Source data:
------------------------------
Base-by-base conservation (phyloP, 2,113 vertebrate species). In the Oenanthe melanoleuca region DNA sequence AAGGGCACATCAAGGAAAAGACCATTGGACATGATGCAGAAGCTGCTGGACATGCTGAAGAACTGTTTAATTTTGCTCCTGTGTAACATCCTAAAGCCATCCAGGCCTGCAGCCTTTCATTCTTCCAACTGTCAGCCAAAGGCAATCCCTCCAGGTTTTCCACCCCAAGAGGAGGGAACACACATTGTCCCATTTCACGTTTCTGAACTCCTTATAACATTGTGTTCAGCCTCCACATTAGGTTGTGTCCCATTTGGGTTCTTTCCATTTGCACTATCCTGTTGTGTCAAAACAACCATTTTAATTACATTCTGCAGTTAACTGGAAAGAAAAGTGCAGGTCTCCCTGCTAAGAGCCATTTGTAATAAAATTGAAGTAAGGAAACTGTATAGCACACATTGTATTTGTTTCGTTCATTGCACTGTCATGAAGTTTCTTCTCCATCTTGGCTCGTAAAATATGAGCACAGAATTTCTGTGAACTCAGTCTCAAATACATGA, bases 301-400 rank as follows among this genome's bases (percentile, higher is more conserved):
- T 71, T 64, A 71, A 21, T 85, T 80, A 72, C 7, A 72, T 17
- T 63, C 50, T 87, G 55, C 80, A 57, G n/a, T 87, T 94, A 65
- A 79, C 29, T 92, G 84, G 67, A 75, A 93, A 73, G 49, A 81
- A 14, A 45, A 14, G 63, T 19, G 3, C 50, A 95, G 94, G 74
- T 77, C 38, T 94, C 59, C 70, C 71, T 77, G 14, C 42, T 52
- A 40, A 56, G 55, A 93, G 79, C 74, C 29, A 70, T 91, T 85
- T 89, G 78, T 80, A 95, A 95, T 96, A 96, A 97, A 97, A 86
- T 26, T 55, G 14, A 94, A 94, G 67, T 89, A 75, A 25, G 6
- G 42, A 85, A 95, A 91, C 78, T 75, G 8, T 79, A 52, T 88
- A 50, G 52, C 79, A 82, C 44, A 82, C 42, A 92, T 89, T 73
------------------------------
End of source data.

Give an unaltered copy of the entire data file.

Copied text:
Base-by-base conservation (phyloP, 2,113 vertebrate species). In the Oenanthe melanoleuca region DNA sequence AAGGGCACATCAAGGAAAAGACCATTGGACATGATGCAGAAGCTGCTGGACATGCTGAAGAACTGTTTAATTTTGCTCCTGTGTAACATCCTAAAGCCATCCAGGCCTGCAGCCTTTCATTCTTCCAACTGTCAGCCAAAGGCAATCCCTCCAGGTTTTCCACCCCAAGAGGAGGGAACACACATTGTCCCATTTCACGTTTCTGAACTCCTTATAACATTGTGTTCAGCCTCCACATTAGGTTGTGTCCCATTTGGGTTCTTTCCATTTGCACTATCCTGTTGTGTCAAAACAACCATTTTAATTACATTCTGCAGTTAACTGGAAAGAAAAGTGCAGGTCTCCCTGCTAAGAGCCATTTGTAATAAAATTGAAGTAAGGAAACTGTATAGCACACATTGTATTTGTTTCGTTCATTGCACTGTCATGAAGTTTCTTCTCCATCTTGGCTCGTAAAATATGAGCACAGAATTTCTGTGAACTCAGTCTCAAATACATGA, bases 301-400 rank as follows among this genome's bases (percentile, higher is more conserved):
- T 71, T 64, A 71, A 21, T 85, T 80, A 72, C 7, A 72, T 17
- T 63, C 50, T 87, G 55, C 80, A 57, G n/a, T 87, T 94, A 65
- A 79, C 29, T 92, G 84, G 67, A 75, A 93, A 73, G 49, A 81
- A 14, A 45, A 14, G 63, T 19, G 3, C 50, A 95, G 94, G 74
- T 77, C 38, T 94, C 59, C 70, C 71, T 77, G 14, C 42, T 52
- A 40, A 56, G 55, A 93, G 79, C 74, C 29, A 70, T 91, T 85
- T 89, G 78, T 80, A 95, A 95, T 96, A 96, A 97, A 97, A 86
- T 26, T 55, G 14, A 94, A 94, G 67, T 89, A 75, A 25, G 6
- G 42, A 85, A 95, A 91, C 78, T 75, G 8, T 79, A 52, T 88
- A 50, G 52, C 79, A 82, C 44, A 82, C 42, A 92, T 89, T 73